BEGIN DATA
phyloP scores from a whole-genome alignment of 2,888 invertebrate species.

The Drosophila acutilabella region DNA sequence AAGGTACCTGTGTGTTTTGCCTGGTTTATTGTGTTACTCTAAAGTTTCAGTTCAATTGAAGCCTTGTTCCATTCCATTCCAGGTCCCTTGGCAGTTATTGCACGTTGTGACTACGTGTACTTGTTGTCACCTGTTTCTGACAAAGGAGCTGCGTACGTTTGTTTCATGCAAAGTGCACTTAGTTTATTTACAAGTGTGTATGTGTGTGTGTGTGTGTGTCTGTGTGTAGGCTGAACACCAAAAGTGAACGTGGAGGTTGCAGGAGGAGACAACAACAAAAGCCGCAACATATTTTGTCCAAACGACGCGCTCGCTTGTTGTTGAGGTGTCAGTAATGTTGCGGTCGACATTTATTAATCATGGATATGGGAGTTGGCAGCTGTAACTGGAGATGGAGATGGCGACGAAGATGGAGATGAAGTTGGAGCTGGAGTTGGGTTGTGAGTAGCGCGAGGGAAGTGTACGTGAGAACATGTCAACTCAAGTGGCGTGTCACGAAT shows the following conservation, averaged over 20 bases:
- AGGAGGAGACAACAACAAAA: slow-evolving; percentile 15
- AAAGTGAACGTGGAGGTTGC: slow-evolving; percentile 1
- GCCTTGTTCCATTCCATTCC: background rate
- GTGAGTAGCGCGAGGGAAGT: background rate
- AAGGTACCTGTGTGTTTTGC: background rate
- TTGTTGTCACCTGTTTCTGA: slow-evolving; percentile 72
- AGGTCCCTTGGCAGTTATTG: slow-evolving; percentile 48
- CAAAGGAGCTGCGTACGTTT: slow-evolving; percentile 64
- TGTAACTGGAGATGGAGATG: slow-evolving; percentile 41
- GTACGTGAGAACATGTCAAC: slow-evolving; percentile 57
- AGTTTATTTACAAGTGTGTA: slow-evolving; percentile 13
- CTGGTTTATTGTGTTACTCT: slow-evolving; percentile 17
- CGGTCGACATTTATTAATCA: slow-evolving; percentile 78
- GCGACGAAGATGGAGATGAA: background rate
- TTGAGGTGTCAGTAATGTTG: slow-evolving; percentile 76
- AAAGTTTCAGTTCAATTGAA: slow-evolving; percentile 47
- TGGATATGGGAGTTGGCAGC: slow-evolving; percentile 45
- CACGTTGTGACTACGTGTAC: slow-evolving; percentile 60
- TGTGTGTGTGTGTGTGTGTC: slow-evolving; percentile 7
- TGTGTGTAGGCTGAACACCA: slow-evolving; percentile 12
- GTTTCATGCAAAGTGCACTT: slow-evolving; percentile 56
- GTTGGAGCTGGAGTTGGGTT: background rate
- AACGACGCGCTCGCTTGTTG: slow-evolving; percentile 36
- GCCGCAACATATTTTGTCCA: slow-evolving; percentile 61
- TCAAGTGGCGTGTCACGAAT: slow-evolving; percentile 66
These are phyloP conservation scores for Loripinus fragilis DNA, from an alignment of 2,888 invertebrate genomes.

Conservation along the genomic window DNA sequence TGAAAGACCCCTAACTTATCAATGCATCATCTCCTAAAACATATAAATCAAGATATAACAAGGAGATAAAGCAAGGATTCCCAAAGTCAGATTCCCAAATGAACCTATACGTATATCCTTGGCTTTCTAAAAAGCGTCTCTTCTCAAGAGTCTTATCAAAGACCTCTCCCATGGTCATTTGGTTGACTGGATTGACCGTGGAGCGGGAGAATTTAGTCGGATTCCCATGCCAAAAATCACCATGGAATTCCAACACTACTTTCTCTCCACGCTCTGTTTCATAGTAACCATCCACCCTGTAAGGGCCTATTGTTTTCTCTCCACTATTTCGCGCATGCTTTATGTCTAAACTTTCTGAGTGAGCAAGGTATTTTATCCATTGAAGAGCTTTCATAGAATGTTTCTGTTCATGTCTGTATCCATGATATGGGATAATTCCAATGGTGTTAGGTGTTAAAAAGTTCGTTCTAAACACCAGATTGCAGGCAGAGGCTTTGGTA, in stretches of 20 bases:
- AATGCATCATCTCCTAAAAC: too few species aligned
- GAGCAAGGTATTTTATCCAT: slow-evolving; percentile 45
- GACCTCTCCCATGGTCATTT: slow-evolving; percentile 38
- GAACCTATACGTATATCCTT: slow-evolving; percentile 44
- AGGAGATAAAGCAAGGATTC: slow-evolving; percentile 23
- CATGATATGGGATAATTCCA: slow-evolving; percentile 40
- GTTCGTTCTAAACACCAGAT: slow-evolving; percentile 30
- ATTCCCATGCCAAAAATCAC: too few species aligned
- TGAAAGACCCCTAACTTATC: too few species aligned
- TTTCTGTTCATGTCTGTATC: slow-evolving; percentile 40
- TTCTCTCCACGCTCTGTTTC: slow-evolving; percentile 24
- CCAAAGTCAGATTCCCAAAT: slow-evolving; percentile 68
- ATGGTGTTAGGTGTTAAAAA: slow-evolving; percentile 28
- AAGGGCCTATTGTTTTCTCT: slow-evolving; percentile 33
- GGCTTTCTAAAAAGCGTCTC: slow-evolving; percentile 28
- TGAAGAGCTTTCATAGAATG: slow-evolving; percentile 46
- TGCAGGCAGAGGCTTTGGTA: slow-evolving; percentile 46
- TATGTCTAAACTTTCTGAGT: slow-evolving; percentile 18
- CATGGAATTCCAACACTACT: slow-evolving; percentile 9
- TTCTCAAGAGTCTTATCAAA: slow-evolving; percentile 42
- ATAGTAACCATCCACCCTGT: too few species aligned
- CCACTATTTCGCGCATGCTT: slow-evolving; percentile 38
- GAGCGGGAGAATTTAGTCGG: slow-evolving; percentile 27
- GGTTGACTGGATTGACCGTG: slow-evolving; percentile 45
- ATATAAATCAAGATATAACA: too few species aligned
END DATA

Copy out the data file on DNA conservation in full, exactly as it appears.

phyloP scores from a whole-genome alignment of 2,888 invertebrate species.

The Drosophila acutilabella region DNA sequence AAGGTACCTGTGTGTTTTGCCTGGTTTATTGTGTTACTCTAAAGTTTCAGTTCAATTGAAGCCTTGTTCCATTCCATTCCAGGTCCCTTGGCAGTTATTGCACGTTGTGACTACGTGTACTTGTTGTCACCTGTTTCTGACAAAGGAGCTGCGTACGTTTGTTTCATGCAAAGTGCACTTAGTTTATTTACAAGTGTGTATGTGTGTGTGTGTGTGTGTCTGTGTGTAGGCTGAACACCAAAAGTGAACGTGGAGGTTGCAGGAGGAGACAACAACAAAAGCCGCAACATATTTTGTCCAAACGACGCGCTCGCTTGTTGTTGAGGTGTCAGTAATGTTGCGGTCGACATTTATTAATCATGGATATGGGAGTTGGCAGCTGTAACTGGAGATGGAGATGGCGACGAAGATGGAGATGAAGTTGGAGCTGGAGTTGGGTTGTGAGTAGCGCGAGGGAAGTGTACGTGAGAACATGTCAACTCAAGTGGCGTGTCACGAAT shows the following conservation, averaged over 20 bases:
- AGGAGGAGACAACAACAAAA: slow-evolving; percentile 15
- AAAGTGAACGTGGAGGTTGC: slow-evolving; percentile 1
- GCCTTGTTCCATTCCATTCC: background rate
- GTGAGTAGCGCGAGGGAAGT: background rate
- AAGGTACCTGTGTGTTTTGC: background rate
- TTGTTGTCACCTGTTTCTGA: slow-evolving; percentile 72
- AGGTCCCTTGGCAGTTATTG: slow-evolving; percentile 48
- CAAAGGAGCTGCGTACGTTT: slow-evolving; percentile 64
- TGTAACTGGAGATGGAGATG: slow-evolving; percentile 41
- GTACGTGAGAACATGTCAAC: slow-evolving; percentile 57
- AGTTTATTTACAAGTGTGTA: slow-evolving; percentile 13
- CTGGTTTATTGTGTTACTCT: slow-evolving; percentile 17
- CGGTCGACATTTATTAATCA: slow-evolving; percentile 78
- GCGACGAAGATGGAGATGAA: background rate
- TTGAGGTGTCAGTAATGTTG: slow-evolving; percentile 76
- AAAGTTTCAGTTCAATTGAA: slow-evolving; percentile 47
- TGGATATGGGAGTTGGCAGC: slow-evolving; percentile 45
- CACGTTGTGACTACGTGTAC: slow-evolving; percentile 60
- TGTGTGTGTGTGTGTGTGTC: slow-evolving; percentile 7
- TGTGTGTAGGCTGAACACCA: slow-evolving; percentile 12
- GTTTCATGCAAAGTGCACTT: slow-evolving; percentile 56
- GTTGGAGCTGGAGTTGGGTT: background rate
- AACGACGCGCTCGCTTGTTG: slow-evolving; percentile 36
- GCCGCAACATATTTTGTCCA: slow-evolving; percentile 61
- TCAAGTGGCGTGTCACGAAT: slow-evolving; percentile 66
These are phyloP conservation scores for Loripinus fragilis DNA, from an alignment of 2,888 invertebrate genomes.

Conservation along the genomic window DNA sequence TGAAAGACCCCTAACTTATCAATGCATCATCTCCTAAAACATATAAATCAAGATATAACAAGGAGATAAAGCAAGGATTCCCAAAGTCAGATTCCCAAATGAACCTATACGTATATCCTTGGCTTTCTAAAAAGCGTCTCTTCTCAAGAGTCTTATCAAAGACCTCTCCCATGGTCATTTGGTTGACTGGATTGACCGTGGAGCGGGAGAATTTAGTCGGATTCCCATGCCAAAAATCACCATGGAATTCCAACACTACTTTCTCTCCACGCTCTGTTTCATAGTAACCATCCACCCTGTAAGGGCCTATTGTTTTCTCTCCACTATTTCGCGCATGCTTTATGTCTAAACTTTCTGAGTGAGCAAGGTATTTTATCCATTGAAGAGCTTTCATAGAATGTTTCTGTTCATGTCTGTATCCATGATATGGGATAATTCCAATGGTGTTAGGTGTTAAAAAGTTCGTTCTAAACACCAGATTGCAGGCAGAGGCTTTGGTA, in stretches of 20 bases:
- AATGCATCATCTCCTAAAAC: too few species aligned
- GAGCAAGGTATTTTATCCAT: slow-evolving; percentile 45
- GACCTCTCCCATGGTCATTT: slow-evolving; percentile 38
- GAACCTATACGTATATCCTT: slow-evolving; percentile 44
- AGGAGATAAAGCAAGGATTC: slow-evolving; percentile 23
- CATGATATGGGATAATTCCA: slow-evolving; percentile 40
- GTTCGTTCTAAACACCAGAT: slow-evolving; percentile 30
- ATTCCCATGCCAAAAATCAC: too few species aligned
- TGAAAGACCCCTAACTTATC: too few species aligned
- TTTCTGTTCATGTCTGTATC: slow-evolving; percentile 40
- TTCTCTCCACGCTCTGTTTC: slow-evolving; percentile 24
- CCAAAGTCAGATTCCCAAAT: slow-evolving; percentile 68
- ATGGTGTTAGGTGTTAAAAA: slow-evolving; percentile 28
- AAGGGCCTATTGTTTTCTCT: slow-evolving; percentile 33
- GGCTTTCTAAAAAGCGTCTC: slow-evolving; percentile 28
- TGAAGAGCTTTCATAGAATG: slow-evolving; percentile 46
- TGCAGGCAGAGGCTTTGGTA: slow-evolving; percentile 46
- TATGTCTAAACTTTCTGAGT: slow-evolving; percentile 18
- CATGGAATTCCAACACTACT: slow-evolving; percentile 9
- TTCTCAAGAGTCTTATCAAA: slow-evolving; percentile 42
- ATAGTAACCATCCACCCTGT: too few species aligned
- CCACTATTTCGCGCATGCTT: slow-evolving; percentile 38
- GAGCGGGAGAATTTAGTCGG: slow-evolving; percentile 27
- GGTTGACTGGATTGACCGTG: slow-evolving; percentile 45
- ATATAAATCAAGATATAACA: too few species aligned